But he wouldn't stop there. The Paul Ryan budget, which Romney has embraced, would turn Medicaid into a block grant program and replace Medicare with a voucher system. That would likely leave disabled seniors with Medicaid vouchers that won't cover their exorbitant premiums, which would be much higher for the disabled. They might well not be able to afford the coverage they need.

Just as troubling, with Medicaid as a block grant, states could be forced to kick people off the rolls, or reduce coverage during economic downturns. "Nearly half of Americans with disabilities rely on Medicaid for access to health services and supports that span from hospital to home," Sen. Tom Harkin, an Iowa Democrat and among Congress's strongest supporters of disability rights, told Lean Forward via email. "These programs would be decimated, forcing more people with disabilities into institutional care, which is fiscally untenable, morally wrong, and a violation of their civil rights.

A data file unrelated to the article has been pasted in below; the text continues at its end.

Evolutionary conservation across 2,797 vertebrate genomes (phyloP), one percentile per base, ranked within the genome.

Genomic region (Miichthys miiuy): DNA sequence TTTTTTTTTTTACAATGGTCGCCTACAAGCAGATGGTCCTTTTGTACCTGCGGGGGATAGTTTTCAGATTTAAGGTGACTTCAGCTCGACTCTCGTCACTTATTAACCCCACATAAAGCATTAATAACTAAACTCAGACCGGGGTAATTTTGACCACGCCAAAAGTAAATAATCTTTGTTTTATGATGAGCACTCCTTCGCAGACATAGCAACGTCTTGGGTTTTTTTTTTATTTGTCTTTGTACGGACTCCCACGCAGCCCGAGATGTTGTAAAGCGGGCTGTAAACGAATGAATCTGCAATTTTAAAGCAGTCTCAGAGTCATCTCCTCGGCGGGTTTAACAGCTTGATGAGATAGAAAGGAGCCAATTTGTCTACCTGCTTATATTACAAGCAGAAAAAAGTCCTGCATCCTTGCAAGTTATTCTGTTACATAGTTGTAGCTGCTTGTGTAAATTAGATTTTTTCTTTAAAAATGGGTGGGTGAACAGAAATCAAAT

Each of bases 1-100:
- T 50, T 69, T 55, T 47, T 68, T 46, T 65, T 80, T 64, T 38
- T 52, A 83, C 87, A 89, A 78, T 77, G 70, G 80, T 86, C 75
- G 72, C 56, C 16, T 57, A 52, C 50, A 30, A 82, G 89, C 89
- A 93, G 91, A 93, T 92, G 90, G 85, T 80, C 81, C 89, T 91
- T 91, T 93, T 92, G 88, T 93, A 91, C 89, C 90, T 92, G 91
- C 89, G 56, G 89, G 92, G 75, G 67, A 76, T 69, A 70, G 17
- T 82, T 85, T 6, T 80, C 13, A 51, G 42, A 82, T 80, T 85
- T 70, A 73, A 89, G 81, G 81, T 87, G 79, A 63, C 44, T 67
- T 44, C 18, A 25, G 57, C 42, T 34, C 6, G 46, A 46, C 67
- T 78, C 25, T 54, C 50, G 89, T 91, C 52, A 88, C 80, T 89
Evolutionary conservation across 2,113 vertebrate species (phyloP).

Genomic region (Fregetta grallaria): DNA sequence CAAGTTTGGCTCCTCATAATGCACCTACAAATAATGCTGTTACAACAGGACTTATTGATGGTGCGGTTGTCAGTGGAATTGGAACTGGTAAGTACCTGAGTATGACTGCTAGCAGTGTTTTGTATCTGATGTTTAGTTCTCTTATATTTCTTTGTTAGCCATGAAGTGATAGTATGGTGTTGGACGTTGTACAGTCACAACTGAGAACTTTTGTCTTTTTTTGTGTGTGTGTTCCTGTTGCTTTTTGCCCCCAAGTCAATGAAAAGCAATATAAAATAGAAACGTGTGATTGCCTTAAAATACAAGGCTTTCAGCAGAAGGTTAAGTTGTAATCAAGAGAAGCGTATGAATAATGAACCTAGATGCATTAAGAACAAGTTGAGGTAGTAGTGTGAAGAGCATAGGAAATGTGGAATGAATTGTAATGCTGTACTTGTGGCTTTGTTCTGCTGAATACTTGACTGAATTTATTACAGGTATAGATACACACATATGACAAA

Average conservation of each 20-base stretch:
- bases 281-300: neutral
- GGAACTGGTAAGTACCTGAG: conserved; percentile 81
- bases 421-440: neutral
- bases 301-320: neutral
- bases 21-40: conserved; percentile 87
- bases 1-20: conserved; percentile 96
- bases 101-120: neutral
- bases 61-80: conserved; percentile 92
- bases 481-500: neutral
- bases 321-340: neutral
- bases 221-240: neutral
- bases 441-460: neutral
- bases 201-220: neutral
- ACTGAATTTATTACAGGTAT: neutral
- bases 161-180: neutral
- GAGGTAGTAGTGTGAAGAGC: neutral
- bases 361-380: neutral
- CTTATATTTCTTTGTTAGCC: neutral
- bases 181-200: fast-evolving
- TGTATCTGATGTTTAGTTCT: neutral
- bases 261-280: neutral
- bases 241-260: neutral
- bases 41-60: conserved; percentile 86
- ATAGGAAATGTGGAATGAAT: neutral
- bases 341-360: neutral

There could well be even more cuts. To satisfy the Romney/Ryan ticket's pledges to cut taxes, increase defense spending and reduce the deficit, massive cuts in domestic discretionary spending would be needed. That likely means cuts to food stamps—a program Congressional Republicans have already said they want to slash—but also public housing and education.All three are areas that disabled Americans count on even more than the general population. A reduced federal role in education, in particular, would hurt the disabled disproportionately: One of the Washington's main roles in education is requiring and supporting equal educational opportunities for children with disabilities under the Individuals with Disabilities in Education Act (IDEA). The law has never been fully funded, and its funding would likely take a further hit under a President Romney. Harold Pollack, a disability-rights expert at the University of Chicago, summed it up in an email to Lean Forward: "The Romney-Ryan Medicaid proposals would be an unprecedented step backwards in disability policy," Pollack said.